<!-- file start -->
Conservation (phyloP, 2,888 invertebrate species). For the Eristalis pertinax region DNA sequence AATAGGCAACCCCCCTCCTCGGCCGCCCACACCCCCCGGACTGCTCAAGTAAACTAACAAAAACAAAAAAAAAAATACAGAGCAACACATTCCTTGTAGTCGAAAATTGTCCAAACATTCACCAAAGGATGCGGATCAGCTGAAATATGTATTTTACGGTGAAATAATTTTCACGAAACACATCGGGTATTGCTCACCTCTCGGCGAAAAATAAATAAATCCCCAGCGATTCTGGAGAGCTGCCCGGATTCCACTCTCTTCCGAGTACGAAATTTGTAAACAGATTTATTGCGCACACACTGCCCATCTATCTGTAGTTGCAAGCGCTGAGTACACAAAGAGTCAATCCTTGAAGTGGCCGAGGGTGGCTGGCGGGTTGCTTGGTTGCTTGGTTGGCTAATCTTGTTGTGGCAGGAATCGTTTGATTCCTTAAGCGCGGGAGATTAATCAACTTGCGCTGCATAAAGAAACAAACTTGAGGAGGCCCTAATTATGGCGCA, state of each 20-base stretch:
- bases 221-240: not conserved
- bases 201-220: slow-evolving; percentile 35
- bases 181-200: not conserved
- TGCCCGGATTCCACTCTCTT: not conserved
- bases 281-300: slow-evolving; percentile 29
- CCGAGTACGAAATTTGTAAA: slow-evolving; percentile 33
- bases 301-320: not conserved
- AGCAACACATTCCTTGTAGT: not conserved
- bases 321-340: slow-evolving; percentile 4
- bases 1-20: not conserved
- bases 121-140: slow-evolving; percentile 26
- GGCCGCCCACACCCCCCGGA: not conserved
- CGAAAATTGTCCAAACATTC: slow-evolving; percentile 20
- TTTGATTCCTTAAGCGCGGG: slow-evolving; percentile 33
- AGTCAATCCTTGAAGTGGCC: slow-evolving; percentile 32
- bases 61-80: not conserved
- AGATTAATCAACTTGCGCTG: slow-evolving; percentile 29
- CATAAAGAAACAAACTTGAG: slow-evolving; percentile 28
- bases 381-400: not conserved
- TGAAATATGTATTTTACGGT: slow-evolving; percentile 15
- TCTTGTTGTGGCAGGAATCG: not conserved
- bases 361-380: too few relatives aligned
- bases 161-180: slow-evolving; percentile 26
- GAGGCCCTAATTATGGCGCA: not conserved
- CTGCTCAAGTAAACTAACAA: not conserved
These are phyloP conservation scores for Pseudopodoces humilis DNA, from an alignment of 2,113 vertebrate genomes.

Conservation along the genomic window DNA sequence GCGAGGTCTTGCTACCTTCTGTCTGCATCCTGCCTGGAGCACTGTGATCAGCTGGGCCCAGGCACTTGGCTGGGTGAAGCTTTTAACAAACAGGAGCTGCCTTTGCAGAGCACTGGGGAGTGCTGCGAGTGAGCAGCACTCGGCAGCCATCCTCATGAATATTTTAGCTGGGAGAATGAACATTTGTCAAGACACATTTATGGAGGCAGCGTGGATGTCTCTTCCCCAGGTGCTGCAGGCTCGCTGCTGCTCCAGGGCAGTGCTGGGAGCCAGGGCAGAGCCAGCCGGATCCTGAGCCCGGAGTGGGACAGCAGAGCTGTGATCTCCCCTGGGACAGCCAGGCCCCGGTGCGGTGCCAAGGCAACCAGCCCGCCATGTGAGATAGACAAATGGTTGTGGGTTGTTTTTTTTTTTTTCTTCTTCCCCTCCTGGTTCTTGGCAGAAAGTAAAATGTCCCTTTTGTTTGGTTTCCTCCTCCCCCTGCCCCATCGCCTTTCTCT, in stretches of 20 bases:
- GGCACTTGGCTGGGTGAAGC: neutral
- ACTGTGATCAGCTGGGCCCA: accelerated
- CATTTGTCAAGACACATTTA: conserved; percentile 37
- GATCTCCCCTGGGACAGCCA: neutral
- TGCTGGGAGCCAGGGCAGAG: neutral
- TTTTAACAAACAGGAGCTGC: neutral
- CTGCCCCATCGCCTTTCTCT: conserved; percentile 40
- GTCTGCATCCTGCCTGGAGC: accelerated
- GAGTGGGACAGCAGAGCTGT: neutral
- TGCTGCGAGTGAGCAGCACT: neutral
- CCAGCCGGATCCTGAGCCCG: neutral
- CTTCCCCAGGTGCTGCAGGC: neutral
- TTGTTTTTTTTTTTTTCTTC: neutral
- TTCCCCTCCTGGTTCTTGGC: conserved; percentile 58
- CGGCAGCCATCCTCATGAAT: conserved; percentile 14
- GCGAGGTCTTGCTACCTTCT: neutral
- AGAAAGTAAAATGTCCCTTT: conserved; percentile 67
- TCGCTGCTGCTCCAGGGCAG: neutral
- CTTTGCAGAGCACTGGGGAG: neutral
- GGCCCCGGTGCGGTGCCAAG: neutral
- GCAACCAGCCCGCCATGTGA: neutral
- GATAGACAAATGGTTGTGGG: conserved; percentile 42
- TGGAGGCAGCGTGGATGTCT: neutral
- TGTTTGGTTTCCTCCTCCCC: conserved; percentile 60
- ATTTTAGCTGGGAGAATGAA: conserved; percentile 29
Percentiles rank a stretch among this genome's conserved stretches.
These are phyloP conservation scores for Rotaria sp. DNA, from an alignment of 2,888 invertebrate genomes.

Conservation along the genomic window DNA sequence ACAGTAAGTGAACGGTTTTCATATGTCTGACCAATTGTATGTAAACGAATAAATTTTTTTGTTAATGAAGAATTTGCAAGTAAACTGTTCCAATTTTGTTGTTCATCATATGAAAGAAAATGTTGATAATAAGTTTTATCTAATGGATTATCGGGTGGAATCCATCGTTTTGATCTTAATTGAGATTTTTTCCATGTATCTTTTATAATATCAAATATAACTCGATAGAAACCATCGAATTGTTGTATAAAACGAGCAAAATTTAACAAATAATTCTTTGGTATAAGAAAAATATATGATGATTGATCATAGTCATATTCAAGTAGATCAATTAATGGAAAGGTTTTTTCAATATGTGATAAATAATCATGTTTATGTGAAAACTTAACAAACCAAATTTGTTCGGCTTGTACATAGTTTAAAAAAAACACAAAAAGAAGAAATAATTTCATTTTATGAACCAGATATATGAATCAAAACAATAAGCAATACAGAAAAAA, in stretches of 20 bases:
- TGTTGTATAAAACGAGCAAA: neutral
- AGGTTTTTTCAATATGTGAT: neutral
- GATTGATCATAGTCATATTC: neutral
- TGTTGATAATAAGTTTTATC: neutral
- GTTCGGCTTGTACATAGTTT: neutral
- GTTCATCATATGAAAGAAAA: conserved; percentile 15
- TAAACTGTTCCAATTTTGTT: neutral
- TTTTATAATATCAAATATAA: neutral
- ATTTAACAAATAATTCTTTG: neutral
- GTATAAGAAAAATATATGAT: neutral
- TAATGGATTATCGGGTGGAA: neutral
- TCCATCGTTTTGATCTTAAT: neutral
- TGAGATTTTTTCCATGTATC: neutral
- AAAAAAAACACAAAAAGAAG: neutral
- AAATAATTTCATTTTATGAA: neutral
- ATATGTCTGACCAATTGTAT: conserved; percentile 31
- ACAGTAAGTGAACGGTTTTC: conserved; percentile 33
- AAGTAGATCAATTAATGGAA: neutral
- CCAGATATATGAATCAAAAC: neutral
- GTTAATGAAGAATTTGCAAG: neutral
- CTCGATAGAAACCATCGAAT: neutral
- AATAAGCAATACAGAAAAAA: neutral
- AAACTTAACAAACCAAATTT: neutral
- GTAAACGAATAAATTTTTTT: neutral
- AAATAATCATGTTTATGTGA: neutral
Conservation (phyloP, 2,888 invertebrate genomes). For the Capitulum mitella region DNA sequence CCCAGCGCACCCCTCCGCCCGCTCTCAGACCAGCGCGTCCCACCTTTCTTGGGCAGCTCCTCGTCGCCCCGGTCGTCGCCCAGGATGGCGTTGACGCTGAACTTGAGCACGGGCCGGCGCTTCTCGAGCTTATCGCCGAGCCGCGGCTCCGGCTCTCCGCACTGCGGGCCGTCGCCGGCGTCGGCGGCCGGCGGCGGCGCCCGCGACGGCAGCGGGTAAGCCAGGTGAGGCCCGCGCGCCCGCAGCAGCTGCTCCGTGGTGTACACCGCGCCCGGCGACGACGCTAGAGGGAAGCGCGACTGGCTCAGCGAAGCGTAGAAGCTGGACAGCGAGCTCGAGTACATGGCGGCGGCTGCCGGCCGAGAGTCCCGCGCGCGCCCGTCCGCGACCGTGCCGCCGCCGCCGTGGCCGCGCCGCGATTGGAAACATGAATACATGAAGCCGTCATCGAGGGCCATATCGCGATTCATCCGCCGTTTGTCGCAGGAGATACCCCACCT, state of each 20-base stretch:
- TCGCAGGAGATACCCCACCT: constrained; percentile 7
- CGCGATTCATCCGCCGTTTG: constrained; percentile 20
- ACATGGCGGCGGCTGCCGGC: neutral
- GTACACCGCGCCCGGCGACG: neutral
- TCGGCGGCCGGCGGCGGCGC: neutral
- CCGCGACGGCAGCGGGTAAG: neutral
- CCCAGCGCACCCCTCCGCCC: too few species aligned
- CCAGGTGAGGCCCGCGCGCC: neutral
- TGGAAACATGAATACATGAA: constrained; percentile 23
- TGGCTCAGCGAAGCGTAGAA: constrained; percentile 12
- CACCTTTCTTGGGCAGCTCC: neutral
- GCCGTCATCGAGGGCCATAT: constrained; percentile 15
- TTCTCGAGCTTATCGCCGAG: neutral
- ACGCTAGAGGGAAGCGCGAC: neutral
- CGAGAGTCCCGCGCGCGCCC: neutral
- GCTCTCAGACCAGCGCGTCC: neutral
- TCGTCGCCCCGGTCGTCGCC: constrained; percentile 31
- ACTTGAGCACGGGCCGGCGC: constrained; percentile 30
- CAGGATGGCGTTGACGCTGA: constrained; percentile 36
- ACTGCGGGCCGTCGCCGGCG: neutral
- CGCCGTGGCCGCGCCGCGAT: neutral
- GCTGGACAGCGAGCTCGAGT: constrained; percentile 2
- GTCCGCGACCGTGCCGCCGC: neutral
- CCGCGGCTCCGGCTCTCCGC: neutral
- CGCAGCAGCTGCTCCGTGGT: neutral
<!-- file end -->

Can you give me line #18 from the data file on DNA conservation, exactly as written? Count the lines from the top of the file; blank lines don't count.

- AGATTAATCAACTTGCGCTG: slow-evolving; percentile 29